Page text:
11.10.1. Arbitration

Efficient arbitration is important to reduce “dead-time” between successive masters being active on the bus. The bus protocol supports pipelined arbitration, such that arbitration for the next transfer is performed during the current transfer.

The arbitration protocol is defined, but the prioritization is flexible and left to the application. Typically, the Test Interface would be given the highest priority to ensure test access under all conditions. Every system must also include a default bus master, which is granted the bus when no bus masters are requesting it.

The request signal, AREQ, from each bus master to the arbiter indicates that the bus master requires the bus. The grant signal from the arbiter to the bus master, AGNT, indicates that the bus master is currently the highest priority master requesting the bus.

The bus master:

The shared bus lock signal, BLOK, indicates to the arbiter that the following transfer is indivisible from the current transfer and no other bus master should be given access to the bus.

A bus master must always drive a valid level on the BLOK signal when granted the bus to ensure the arbitration process can continue, even if the bus master is not performing any transfers.

The arbiter functions as follows:

  1. Bus masters assert AREQ during the HIGH phase of BCLK.

  2. The arbiter samples all AREQ signals on the falling edge of BCLK.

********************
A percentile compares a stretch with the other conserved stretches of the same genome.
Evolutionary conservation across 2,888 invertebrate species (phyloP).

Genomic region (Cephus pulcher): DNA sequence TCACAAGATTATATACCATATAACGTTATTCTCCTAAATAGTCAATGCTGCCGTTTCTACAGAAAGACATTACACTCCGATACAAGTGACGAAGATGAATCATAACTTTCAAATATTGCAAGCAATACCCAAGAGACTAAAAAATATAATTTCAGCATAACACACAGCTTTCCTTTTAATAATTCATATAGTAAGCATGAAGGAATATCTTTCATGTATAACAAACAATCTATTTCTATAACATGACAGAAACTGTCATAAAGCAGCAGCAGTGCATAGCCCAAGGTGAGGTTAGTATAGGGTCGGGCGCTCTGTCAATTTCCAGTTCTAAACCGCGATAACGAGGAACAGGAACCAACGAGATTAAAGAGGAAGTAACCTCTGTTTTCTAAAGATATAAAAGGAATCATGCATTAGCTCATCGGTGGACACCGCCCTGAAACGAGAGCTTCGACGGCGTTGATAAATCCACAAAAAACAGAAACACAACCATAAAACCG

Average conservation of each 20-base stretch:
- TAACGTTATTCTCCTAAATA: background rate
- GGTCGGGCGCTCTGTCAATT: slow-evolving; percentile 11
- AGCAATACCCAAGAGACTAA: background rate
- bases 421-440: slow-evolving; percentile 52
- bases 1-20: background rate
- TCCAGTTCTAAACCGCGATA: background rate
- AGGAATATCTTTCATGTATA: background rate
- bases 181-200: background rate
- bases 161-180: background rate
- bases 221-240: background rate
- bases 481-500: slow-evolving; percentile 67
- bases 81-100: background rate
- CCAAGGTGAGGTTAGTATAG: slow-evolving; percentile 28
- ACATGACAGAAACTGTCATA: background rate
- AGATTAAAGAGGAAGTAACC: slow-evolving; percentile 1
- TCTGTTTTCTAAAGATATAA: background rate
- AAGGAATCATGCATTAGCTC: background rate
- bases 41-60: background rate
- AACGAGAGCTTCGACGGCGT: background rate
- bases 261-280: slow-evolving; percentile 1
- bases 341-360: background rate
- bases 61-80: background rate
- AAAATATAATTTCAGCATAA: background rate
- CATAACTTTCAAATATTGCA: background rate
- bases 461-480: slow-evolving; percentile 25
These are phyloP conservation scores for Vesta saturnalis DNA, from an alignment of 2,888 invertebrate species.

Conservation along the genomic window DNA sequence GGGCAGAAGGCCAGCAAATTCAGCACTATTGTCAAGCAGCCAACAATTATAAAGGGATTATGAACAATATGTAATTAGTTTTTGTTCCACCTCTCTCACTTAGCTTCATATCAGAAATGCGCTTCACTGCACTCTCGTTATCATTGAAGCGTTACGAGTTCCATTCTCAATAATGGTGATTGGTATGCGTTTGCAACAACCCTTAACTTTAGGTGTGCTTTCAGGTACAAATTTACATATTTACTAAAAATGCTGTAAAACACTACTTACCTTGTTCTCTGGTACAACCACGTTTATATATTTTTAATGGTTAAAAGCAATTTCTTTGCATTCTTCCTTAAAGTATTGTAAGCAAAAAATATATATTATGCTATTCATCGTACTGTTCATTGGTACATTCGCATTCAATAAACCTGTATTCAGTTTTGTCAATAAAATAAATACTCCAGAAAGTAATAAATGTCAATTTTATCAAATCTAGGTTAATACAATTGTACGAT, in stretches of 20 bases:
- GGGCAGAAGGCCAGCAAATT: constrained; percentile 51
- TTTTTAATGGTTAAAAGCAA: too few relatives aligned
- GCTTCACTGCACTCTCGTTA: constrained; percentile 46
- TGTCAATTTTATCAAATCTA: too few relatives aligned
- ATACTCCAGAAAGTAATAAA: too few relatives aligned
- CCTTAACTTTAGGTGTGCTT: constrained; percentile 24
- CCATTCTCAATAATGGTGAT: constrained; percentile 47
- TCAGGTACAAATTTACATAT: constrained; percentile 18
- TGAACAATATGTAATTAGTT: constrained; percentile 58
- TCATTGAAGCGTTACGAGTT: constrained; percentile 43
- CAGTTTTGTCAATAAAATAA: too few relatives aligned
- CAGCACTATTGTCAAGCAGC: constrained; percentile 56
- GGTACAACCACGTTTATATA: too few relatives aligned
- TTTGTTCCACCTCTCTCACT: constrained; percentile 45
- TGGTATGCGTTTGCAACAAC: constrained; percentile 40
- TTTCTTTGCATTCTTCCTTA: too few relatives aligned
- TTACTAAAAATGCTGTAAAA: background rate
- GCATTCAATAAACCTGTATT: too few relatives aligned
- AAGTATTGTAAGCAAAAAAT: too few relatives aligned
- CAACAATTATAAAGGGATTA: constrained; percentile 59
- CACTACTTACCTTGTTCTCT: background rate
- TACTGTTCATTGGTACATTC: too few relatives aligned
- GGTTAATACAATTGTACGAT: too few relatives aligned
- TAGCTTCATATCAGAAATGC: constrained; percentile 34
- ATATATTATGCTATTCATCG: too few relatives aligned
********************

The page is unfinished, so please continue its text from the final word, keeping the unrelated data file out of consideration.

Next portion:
3. During the LOW phase of BCLK, the arbiter also samples the BLOK signal and then asserts the appropriate AGNT signal.

    If BLOK is LOW, the arbiter grants the highest priority bus master.

    If BLOK is HIGH, the arbiter keeps the same bus master granted.

The arbiter can update the grant signals every bus cycle; however, a new bus master can only become granted and start driving the bus when the current transfer completes, as indicated by BWAIT being LOW. Therefore, it is possible for the potential next bus master to change during waited transfers.

The BLOK signal is ignored by the arbiter during the single cycle of handover between two different bus masters.

If no bus masters are requesting the bus, the arbiter must grant the default bus master. The arbitration protocol is defined, but the prioritization is flexible and left to the application. A simple fixed-priority scheme may be used; alternatively, a more complex scheme can be implemented if required by the application.

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